June 1 – 23: Boardwalk construction
June 2 – 15: North shelter
June 3 – 23: Lighting for boardwalk and shelter
June 7 – 20: Dumpster pad and walls
June 8 – 10: Irrigation system
June 16 - 29: South shelter
June 24 - 28: Landscaping
June 29 - July 11: Final grade of parking lot and installation of wheel stops
July 11: Open north leg of boardwalk

South side

July 12: Demolition of existing structures and salvage split rail fence
July 12 - 18: Parking lot rehabilitation
July 19 - Aug 3: Boardwalk construction
July 21 - Aug 3: Lighting for boardwalk and shelter
July 26 - 28: Irrigation system
Aug 4 – 8: Landscaping
Aug 9 - 16: Final grade of parking lot, pour handicap parking pads, install wheel stops
Aug 16: Open south leg of boardwalk

Changes to Kingfish Boat Ramp on the way
Anna Maria Island Sun News Story

New trees, plants, lights and zoning are planned
for Kingfish Park in Holmes Beach.


HOLMES BEACH – New lights, new plants and a new zoning ordinance are in the works for Kingfish Park this week and next.

The Holmes Beach Planning Commission is scheduled to meet on Wednesday, May 11 at 7 p.m. at city hall, 5801 Marina Drive, to consider a zoning ordinance that would apply public recreation/open space zoning to the boat ramp and picnic area.

The park is being annexed from Manatee County to the city of Holmes Beach.

Beginning next week, Turner Tree and Landscape is scheduled to begin planting 64 trees between West Bay Cove and the Manatee Avenue bridge, including buttonwood, gumbo limbo, live oak, Jamaican dogwood, sabal palm and tamarind. Native wildflowers and grasses also will be added to the landscape with grant funds from the Florida Division of Forestry and the Sarasota Bay Estuary Program.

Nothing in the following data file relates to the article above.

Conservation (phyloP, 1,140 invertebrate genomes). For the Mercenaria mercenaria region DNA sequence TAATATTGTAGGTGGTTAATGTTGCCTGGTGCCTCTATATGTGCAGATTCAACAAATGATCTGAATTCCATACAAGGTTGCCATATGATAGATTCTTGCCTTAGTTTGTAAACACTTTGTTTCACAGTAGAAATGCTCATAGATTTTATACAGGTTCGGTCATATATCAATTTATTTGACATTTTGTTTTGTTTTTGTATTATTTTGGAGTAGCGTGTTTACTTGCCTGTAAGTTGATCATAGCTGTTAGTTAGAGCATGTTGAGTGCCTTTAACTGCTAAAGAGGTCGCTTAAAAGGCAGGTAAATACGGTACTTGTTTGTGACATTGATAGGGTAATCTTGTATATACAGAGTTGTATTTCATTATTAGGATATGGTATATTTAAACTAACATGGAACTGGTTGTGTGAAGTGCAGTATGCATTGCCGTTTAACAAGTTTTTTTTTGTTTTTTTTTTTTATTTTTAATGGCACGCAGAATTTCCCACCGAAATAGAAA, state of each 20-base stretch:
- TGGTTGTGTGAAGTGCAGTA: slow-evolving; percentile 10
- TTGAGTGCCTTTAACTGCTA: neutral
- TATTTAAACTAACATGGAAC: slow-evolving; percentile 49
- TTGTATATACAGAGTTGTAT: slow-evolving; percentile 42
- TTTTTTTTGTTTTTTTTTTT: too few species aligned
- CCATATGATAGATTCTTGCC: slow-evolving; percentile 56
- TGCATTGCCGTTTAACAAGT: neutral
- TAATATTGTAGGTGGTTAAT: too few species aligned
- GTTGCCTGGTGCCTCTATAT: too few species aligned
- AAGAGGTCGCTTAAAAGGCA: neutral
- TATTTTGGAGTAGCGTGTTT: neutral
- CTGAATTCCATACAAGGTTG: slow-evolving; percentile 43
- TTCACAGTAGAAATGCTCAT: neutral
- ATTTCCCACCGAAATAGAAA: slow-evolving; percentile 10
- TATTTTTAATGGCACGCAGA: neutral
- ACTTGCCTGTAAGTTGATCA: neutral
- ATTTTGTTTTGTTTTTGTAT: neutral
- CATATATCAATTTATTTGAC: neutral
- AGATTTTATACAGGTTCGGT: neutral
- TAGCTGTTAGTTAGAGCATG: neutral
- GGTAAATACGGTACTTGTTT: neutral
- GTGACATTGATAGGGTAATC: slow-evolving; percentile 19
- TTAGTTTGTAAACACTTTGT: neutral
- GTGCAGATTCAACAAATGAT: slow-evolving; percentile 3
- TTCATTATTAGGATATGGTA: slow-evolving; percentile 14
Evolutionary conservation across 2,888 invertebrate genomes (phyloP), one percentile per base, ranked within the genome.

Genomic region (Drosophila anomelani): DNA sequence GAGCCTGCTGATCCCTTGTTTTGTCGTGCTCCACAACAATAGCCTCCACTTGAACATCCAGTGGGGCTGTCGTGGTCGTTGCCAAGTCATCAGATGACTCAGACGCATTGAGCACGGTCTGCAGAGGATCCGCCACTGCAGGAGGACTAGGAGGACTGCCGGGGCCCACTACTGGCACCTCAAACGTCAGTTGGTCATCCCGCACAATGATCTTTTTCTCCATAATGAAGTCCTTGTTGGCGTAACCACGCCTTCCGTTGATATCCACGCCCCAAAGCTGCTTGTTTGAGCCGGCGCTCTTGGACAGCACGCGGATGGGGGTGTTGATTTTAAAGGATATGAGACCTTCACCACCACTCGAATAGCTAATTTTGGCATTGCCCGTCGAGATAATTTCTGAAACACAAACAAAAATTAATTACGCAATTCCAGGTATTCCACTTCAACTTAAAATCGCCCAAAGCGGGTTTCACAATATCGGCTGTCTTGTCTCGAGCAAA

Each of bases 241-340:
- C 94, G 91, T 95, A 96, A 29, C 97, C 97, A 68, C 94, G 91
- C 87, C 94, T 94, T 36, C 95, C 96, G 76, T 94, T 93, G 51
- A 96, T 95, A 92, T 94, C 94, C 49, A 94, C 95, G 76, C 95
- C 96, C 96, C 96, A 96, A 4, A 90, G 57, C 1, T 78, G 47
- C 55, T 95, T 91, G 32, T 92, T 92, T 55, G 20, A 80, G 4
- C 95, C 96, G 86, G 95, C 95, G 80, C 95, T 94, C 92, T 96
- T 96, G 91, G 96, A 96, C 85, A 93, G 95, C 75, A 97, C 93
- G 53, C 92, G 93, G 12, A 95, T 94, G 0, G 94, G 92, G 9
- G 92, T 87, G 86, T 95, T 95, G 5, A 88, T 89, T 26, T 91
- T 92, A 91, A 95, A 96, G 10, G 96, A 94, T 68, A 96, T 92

In addition, six 30-foot, 200-watt sodium lights with full turtle shields will be installed under an agreement with Holmes Beach and Manatee County public works officials and Suzi Fox of Anna Maria Island Turtle Watch and Shore Bird Monitoring.

Four lights will be placed in the parking lot and two at the boat ramp, with installation of the lights expected to begin in late summer, according to the county.

Not a lot to love about love bugs
Anna Maria Island Sun News Story

Right, Smashed love bugs coat the front of Dennis Joslin's
SUV. The Vero Beach resident said he was washing his vehicle
for the second time since leaving home a few hours earlier.

The latest emergence of the small black flies with the little red markings is in decline, thankfully. We won't see them again until fall.

Their scientific name is plecia nearctica, but you won't hear anyone outside a university actually call them that.

They're members of the family of March flies. You may have heard them called honeymoon fly, double-headed bug, kissing bug or any of a list of other names that wouldn't be appropriate for a family newspaper.

Females are about a third of an inch long, while the smaller males are only about a quarter inch long.

The ladylove bugs get their way as a rule, and mate almost as soon as they emerge from their larval stage.

It's the mating that gives rise to the variety of names. Once mated, the female continues to fly around dragging the male with her.

Within three or four days, the female lays 350-to-400 eggs in decaying vegetation and then dies.